- Insurance: At a minimum, an owner should ensure that the agreement requires the architect to be responsible for obtaining, maintaining, and paying for automobile liability insurance, workers’ compensation, professional liability insurance (malpractice insurance), comprehensive commercial general liability insurance, and employers’ liability insurance; all of which name the owner as an additional insured.
- Termination of Architect Agreement: A typical agreement usually contemplates that if the architect or owner fails to substantially perform the agreement, the other party may terminate the agreement upon written notice. It is important to note that a savvy owner will also want to provide that:
- the owner may terminate the agreement for its convenience and without cause, for any reason or no reason;
- the owner will pay the architect for approved services and expenses properly, satisfactorily, and timely performed prior to termination of the agreement; and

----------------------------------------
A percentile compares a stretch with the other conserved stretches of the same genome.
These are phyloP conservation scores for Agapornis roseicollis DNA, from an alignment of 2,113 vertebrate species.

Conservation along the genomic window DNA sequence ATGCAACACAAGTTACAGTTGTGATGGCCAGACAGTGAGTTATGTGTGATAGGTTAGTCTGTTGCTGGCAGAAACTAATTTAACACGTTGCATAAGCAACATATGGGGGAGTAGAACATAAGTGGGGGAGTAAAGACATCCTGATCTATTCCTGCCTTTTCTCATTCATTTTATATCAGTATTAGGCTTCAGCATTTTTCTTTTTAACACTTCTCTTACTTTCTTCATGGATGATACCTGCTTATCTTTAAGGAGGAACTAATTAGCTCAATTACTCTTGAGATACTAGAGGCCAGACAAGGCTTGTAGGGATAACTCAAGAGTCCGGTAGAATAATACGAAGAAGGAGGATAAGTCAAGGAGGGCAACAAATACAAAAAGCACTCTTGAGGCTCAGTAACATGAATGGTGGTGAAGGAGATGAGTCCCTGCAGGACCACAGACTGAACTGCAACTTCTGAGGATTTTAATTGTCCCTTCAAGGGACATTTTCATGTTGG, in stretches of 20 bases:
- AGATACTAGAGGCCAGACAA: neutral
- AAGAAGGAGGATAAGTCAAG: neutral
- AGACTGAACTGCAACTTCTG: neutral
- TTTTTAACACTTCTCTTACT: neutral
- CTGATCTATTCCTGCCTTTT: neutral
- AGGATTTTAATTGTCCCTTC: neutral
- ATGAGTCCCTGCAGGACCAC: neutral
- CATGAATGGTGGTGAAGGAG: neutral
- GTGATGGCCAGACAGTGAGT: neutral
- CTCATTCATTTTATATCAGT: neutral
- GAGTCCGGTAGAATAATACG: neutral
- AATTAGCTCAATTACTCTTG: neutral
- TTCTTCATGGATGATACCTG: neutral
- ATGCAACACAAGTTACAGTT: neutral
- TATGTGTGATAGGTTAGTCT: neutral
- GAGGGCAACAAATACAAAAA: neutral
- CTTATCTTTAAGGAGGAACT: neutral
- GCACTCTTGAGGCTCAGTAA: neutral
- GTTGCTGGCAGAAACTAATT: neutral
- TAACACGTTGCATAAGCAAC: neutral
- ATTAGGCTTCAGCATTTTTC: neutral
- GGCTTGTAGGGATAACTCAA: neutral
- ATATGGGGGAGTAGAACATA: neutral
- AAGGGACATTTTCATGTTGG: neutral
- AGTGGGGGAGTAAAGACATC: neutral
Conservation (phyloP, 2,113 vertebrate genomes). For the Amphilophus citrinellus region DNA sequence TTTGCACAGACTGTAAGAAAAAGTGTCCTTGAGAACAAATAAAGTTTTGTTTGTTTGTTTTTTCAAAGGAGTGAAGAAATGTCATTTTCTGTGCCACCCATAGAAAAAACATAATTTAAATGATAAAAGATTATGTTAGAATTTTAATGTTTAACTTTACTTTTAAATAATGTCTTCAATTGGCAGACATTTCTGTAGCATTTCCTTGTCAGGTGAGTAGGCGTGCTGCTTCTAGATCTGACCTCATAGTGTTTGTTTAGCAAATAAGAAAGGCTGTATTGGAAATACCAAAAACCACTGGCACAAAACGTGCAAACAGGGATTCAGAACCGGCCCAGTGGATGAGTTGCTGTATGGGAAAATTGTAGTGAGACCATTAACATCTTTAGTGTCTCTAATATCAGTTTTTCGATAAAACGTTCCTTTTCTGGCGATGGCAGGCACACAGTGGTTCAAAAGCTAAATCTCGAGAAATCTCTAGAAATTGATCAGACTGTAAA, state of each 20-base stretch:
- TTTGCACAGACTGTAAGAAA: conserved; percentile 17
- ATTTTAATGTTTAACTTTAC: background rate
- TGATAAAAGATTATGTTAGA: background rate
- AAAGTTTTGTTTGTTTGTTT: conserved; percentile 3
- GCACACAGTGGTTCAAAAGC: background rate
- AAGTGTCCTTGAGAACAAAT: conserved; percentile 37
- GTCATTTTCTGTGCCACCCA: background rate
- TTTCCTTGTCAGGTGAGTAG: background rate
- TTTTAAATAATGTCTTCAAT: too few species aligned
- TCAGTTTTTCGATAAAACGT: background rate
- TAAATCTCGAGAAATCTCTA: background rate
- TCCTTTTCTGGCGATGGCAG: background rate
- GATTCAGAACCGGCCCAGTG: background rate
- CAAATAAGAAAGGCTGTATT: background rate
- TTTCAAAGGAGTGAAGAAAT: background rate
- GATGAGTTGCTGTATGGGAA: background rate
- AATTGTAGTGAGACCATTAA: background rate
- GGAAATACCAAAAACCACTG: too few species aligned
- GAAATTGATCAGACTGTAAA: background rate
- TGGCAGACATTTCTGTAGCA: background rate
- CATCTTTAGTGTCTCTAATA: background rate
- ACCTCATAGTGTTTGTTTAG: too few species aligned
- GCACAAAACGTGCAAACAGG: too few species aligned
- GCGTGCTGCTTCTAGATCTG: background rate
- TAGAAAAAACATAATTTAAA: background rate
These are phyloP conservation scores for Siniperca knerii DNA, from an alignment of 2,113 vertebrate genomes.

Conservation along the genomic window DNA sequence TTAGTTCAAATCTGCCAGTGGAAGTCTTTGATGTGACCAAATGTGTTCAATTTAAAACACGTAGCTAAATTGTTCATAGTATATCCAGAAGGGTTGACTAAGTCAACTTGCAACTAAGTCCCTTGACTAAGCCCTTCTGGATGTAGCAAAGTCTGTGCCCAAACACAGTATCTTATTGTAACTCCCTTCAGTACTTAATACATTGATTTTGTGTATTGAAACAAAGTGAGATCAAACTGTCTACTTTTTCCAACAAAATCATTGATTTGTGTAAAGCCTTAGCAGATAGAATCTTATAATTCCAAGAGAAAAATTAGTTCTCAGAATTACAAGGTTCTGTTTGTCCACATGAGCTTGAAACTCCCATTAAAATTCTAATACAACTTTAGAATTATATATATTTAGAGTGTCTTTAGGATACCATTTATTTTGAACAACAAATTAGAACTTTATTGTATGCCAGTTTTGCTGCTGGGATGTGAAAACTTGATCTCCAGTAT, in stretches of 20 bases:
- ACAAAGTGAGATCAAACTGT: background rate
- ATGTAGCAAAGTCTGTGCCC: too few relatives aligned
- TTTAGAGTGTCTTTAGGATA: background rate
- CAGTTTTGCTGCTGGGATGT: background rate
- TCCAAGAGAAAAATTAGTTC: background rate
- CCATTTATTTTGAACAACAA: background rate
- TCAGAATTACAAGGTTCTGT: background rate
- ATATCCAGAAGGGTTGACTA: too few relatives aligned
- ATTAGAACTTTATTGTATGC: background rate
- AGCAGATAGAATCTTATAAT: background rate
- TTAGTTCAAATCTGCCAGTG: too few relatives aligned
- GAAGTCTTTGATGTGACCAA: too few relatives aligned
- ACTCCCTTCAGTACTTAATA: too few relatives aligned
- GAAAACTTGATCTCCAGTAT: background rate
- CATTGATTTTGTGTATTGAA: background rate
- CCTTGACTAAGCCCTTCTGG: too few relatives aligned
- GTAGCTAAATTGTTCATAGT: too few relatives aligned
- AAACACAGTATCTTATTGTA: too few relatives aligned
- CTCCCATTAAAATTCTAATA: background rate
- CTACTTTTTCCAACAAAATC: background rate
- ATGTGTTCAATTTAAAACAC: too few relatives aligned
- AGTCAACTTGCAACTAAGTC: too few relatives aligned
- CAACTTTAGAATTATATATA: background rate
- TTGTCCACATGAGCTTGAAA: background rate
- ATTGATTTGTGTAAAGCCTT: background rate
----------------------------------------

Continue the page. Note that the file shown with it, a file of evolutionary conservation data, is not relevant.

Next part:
- the architect will deliver to the owner all materials prepared or furnished by consultants or others to the architect. Additionally, an owner will want to provide that any monies owed to the architect upon termination for cause will be reduced by the expenses and costs incurred by the owner.
- Miscellaneous clauses to consider inserting in an architect’s agreement that are not otherwise typically found in such agreements include:
- Attorneys’ fees: It is a good idea to include an attorneys’ fee provision which provides that with any dispute or litigation arising out of or related to the agreement, the prevailing party is entitled to recover all of its attorneys’ fees and costs.
- Dispute Resolution: A typical architect agreement provides that any dispute not resolved between the owner and the architect be resolved in arbitration. Although the advantages and disadvantages of arbitration versus litigation are beyond the scope of this blog post, suffice it to say that an owner may want to consider litigation as opposed to simply agreeing to the default provision of arbitration as a venue for resolving disputes.
By hiring an architect that fits your requirements and adheres to your contract provisions, you will be able to navigate through a construction project with more ease and certainty that the finished product will align to your project’s concept.